MANHATTAN (CN) – Billionaire Raj Rajaratnam will spend 11 years in prison for orchestrating a $63 million insider-trading scheme, a federal judge ruled Thursday, citing the hedge fund founder’s health problems as a reason the term fell well below the maximum 24 1/2 years.
Rajaratnam will need surgery to address imminent kidney failure caused by diabetes, according to the court. The former executive of the Galleon hedge fund shared his health condition with the court in a brief seeking leniency, which was unsealed today.
When asked if he wanted to speak, Rajaratnam stood and said, “No, thank you, Your Honor.”
Attorneys for Rajaratnam said his family was not in the courtroom to avoid intense media scrutiny, though some outlets reported the appearance of Rajaratnam’s wife.
Rajaratnam’s prison sentence is just one year longer than that given to his former employee Zvi Goffer, one of the 40-plus co-conspirators that played a part in the insider-trading ring.
U.S. District Judge Richard Holwell said that each of Rajaratnam’s years in prison will feel longer than that of his former employee.
“Prison provides an intense form of punishment for seriously ill people,” Holwell said.
Assistant U.S. Attorney Reed Brodsky called Rajaratnam the “modern face of insider trading.”
“Born into privilege,” Rajaratnam founded the heavy-hitting Galleon hedge fund, and then became “arguably the most egregious insider trader” to be sentenced in a federal court, Brodsky said.
In 2009, the year of his arrest, Rajaratnam amassed an estimated $1.8 billion, roughly 4 percent of his native Sri Lanka’s $41.98 billion gross domestic product.
“Insider trading is thievery,” Brodsky said. “It’s theft. It’s no different from someone stealing from a bank.”
A light sentence, Brodsky warned, would reinforce Wall Street’s lax view of the crime.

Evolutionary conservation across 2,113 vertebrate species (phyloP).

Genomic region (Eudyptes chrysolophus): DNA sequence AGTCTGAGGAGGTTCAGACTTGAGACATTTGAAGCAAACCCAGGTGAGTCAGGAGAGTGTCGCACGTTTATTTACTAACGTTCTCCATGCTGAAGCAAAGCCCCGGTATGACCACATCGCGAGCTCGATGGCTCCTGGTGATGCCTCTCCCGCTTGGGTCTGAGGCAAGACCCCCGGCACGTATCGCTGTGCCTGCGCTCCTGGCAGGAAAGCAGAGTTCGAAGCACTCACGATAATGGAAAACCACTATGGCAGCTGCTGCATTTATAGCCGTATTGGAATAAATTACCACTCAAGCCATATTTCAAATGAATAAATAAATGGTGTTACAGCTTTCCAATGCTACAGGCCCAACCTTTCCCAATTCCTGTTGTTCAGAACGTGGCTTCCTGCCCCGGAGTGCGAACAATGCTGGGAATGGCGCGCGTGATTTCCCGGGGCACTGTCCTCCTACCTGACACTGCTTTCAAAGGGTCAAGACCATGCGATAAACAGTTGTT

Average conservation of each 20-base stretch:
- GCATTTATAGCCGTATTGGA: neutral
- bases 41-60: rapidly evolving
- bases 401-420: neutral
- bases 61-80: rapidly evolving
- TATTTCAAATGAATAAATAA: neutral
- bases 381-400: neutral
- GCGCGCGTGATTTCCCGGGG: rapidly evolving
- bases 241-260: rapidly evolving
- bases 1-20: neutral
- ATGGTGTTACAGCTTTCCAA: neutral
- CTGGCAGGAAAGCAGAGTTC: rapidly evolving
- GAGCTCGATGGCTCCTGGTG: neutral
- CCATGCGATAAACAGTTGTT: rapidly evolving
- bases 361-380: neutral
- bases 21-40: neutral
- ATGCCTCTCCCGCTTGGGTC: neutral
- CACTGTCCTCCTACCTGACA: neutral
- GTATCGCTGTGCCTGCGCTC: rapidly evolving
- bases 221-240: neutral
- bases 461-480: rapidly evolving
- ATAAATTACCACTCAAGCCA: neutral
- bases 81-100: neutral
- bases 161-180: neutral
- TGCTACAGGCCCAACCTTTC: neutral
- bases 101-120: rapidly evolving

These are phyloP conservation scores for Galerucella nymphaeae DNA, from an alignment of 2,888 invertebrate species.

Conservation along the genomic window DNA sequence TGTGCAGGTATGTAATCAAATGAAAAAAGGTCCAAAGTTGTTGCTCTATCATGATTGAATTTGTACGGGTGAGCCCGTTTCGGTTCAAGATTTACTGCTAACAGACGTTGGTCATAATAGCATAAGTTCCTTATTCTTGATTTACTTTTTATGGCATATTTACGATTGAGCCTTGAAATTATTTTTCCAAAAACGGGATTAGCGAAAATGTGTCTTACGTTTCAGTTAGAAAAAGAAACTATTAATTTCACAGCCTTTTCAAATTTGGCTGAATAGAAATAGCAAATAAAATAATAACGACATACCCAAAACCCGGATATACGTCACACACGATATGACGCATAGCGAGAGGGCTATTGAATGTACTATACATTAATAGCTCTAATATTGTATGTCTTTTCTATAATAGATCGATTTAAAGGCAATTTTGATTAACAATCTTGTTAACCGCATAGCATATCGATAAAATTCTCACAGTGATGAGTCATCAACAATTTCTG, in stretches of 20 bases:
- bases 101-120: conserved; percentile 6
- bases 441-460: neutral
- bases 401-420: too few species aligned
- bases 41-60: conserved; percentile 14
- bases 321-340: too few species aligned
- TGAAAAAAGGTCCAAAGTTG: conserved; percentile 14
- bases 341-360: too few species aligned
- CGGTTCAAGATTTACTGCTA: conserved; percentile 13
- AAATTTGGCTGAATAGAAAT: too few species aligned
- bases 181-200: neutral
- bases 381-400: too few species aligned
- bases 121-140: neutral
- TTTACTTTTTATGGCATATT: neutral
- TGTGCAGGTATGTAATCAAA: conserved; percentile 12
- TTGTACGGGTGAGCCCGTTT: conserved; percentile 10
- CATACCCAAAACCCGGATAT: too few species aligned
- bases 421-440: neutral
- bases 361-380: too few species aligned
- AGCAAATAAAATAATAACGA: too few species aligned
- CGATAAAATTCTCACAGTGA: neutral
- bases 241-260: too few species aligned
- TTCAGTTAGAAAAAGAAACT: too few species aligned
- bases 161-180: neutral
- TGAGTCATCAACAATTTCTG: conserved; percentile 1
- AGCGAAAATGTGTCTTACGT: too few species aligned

“The incentives to commit this crime are extraordinarily high,” he said, citing “increasing pressure for money managers to beat the competition.”
Brodsky added that insider trading is difficult for regulators to detect.
“In many cases, the government won’t have the resources” to build a case against inside trading, Brodsky said. “It’s not surprising it’s become all too prevalent.”
Though Rajaratnam did not speak, defense attorney Terence Lynam praised his client’s “charitable effort [that] goes beyond his ability to write a check,” for disaster relief in Sri Lanka, AIDS charities and the Harlem Children’s Zone charter school.
Judge Holwell noted that more than 200 people wrote letters to the court on Rajaratnam’s behalf.
Noting these charities, the probation department had recommended 15 years – a figure still below the guidelines range.
“Raj Rajaratnam has attempted to make the world a better place,” the department said of the future prisoner, convicted of 14 felonies, as quoted by Lynam.
Brodsky countered that poorer defendants do not have the resources to mount this defense.
“Maybe they don’t have the ability or resources to provide the court with hundreds of letters,” he said.
The probation department still recommended a long sentence because Rajaratnam’s crimes confirmed the public’s view that “the financial markets are rigged,” and that the “decks are stacked against a public” that is “a pawn in a game that operates by secret rules.”
Judge Holwell said there was no “crystal ball” that would predict what prison term would be tough enough to deter future inside traders.
Lynam, the defense attorney, said that hedge fund traders already got the message.
“Nobody running a hedge fund would want to trade places with Mr. Rajaratnam, regardless of what sentence you impose,” he said.
Rajaratnam is appealing his sentence, hoping to convince the higher court that the wiretaps that incriminated him constitute an unconstitutional invasion of his privacy.
Judge Holwell denied the billionaire bail pending appeal, saying that he will probably not be able to shake off his conviction.
Rajaratnam will report to prison on Nov. 28.